Business Transformation

How to design responsive structures, roles, and processes for the future

A lot of management attention often goes to the soft side of change, i.e. people adoption of change and developing new mindsets and organizational culture. Extremely important, but culture often follows structure! So, how does your organization invest in developing this critical ‘structural’ knowledge?

Your 5 burning questions?
— Question 1 —
How can we develop a ‘common language’ to talk about (and agree on) ways to adapt our organizational structure and governance?
— Question 2 —
How can we build responsive structures and organizations, without losing our identity? What are new insights and practices that truly deliver value?
— Question 3 —
How do we set up a process of organizational design? Who to include, and what steps to take?
— Question 4 —
How do we organize roles & responsibilities…knowing that raising the bar on accountability, ownership, entrepreneurship is often the dominant business mantra?
— Question 5 —
How can we renew and re-energize our meeting habits (and coordination mechanisms)? How can we become more inclusive, demonstrate bravery, and build ‘traction’ in the business?


  • HR professionals
  • Business leaders / managers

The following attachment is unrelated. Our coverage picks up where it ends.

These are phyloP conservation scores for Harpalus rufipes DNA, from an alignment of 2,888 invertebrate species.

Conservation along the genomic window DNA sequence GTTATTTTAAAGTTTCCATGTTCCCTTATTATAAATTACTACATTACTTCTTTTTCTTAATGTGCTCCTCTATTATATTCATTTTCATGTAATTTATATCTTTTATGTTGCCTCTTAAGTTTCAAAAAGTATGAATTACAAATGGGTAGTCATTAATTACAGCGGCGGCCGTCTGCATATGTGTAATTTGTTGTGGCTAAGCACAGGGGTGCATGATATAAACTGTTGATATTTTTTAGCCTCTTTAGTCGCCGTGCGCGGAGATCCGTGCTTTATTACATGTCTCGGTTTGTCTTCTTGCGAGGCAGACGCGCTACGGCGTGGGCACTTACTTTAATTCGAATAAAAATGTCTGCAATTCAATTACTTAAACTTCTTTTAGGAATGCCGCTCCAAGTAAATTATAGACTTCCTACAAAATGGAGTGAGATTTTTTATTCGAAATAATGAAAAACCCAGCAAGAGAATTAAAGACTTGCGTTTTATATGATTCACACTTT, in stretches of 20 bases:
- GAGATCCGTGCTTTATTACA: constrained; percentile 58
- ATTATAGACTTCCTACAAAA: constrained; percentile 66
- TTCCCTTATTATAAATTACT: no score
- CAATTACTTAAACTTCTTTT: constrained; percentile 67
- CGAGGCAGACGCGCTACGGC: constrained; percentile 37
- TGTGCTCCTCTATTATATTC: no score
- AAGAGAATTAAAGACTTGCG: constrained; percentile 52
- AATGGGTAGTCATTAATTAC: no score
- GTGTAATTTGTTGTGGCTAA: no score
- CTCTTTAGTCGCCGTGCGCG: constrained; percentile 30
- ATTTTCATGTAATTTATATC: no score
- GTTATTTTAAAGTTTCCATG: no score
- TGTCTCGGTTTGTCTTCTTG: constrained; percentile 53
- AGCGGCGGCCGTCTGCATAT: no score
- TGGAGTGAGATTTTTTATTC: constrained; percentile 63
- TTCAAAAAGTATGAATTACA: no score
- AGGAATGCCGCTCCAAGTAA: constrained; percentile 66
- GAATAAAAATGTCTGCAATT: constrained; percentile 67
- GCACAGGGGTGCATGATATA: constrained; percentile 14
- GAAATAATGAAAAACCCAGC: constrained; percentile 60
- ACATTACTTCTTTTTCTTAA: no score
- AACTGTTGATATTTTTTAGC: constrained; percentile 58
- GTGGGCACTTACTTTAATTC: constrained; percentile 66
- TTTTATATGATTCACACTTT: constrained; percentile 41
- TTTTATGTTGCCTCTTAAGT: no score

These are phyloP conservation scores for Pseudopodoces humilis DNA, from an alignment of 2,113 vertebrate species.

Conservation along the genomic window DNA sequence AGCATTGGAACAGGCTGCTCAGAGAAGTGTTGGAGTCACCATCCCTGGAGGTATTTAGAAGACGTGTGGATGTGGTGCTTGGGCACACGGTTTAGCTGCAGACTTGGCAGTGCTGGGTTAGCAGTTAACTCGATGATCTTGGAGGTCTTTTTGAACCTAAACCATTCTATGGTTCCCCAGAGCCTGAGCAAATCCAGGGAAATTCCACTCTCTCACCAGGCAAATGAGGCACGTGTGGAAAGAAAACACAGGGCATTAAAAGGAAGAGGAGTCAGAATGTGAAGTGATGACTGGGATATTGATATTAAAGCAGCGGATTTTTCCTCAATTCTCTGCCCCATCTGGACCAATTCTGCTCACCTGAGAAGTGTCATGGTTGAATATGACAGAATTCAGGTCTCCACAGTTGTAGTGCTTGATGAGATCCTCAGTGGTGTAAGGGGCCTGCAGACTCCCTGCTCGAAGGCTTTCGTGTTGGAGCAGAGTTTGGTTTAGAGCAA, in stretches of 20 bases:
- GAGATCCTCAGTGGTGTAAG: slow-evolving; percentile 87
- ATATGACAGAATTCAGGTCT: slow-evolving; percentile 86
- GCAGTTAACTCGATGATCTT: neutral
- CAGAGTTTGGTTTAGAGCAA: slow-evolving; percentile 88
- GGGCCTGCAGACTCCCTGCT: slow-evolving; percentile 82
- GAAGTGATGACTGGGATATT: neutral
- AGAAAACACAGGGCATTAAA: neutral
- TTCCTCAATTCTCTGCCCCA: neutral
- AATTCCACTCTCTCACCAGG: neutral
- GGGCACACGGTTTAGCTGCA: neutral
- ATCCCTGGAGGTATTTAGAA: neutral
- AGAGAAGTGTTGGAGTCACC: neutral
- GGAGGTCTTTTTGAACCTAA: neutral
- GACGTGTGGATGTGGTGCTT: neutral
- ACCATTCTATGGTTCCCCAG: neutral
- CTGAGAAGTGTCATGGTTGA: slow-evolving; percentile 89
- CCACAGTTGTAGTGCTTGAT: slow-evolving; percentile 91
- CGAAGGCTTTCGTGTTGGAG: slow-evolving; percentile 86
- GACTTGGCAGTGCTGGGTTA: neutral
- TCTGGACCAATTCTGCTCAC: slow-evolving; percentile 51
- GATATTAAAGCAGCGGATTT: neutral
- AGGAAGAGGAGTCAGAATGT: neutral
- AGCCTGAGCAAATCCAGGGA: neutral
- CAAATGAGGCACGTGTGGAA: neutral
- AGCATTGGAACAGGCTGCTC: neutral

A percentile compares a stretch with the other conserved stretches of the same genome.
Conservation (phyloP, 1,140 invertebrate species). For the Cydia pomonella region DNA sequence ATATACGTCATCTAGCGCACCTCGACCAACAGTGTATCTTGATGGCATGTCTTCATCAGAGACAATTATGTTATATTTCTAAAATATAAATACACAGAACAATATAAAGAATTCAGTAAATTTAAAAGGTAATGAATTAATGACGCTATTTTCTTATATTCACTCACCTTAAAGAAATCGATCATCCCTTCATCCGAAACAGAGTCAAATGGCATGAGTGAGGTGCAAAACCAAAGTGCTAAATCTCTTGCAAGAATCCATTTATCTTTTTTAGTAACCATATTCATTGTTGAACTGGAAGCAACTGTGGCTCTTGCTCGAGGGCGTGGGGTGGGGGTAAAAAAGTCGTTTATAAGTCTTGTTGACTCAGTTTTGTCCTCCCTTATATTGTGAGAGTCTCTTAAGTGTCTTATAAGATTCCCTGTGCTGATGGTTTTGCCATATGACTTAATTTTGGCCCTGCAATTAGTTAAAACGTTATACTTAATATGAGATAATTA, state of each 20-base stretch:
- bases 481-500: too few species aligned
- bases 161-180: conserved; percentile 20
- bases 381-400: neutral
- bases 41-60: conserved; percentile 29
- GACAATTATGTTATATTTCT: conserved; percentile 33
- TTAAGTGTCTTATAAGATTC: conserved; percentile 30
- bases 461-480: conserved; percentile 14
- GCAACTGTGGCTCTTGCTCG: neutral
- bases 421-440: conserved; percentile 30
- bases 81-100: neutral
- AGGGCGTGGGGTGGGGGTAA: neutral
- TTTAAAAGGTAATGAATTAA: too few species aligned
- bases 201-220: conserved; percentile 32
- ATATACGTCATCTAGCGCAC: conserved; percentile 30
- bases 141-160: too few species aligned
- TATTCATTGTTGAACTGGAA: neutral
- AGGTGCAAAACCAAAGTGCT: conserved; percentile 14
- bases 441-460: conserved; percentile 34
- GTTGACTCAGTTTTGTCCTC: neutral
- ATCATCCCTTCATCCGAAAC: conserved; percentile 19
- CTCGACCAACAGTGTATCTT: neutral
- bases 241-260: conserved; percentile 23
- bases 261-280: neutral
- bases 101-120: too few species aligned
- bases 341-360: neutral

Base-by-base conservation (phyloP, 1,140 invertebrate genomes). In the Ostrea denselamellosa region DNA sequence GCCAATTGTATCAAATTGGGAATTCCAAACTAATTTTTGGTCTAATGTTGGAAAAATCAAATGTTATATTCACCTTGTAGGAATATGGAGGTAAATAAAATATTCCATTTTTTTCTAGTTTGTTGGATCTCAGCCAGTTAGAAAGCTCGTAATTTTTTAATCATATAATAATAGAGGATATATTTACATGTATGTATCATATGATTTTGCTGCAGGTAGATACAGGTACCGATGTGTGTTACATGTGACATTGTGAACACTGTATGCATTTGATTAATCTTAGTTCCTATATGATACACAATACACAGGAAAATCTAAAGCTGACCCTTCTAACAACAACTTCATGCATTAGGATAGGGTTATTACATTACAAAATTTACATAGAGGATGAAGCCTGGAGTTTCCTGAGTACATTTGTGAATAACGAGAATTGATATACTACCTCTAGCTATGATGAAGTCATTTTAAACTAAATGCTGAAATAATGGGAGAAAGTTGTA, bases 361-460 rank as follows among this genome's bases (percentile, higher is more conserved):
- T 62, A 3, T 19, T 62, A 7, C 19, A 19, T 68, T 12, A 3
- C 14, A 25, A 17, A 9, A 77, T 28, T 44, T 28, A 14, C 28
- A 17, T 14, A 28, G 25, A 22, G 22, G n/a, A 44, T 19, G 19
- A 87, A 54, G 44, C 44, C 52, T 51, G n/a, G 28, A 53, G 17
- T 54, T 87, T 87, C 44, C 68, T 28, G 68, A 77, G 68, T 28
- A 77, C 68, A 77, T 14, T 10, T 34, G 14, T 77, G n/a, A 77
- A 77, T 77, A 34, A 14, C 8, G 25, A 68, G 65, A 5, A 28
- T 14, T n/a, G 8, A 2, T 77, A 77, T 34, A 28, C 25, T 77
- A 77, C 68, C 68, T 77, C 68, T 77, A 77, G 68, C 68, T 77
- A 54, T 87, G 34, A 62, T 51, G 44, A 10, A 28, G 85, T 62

• Program managers

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Created with Sketch.

Our 4 Program Building blocks

  • Part 1: OD Beer-cards meta-model on organizational development
  • Part 2: Org design for future structures (theory & casework)
  • Part 3: Responsive Governance and Coordination (rethinking the 5 core-domains of governance: roles, information flow, meeting structure, people governance and performance monitoring)
  • Part 4: Building a responsive culture

Program mode Purpose Duration
Power webinar Exploring 90 minutes
Online training Focus 6 hours
Live training Focus 6 hours
Training course Deep dive Tailored to your needs

“Managers frequently change organizational structures and roles. But let's face it... few have the language, skills and insights to do it in a professional and risk-covered way.”

Jan Bal, Bean mechanic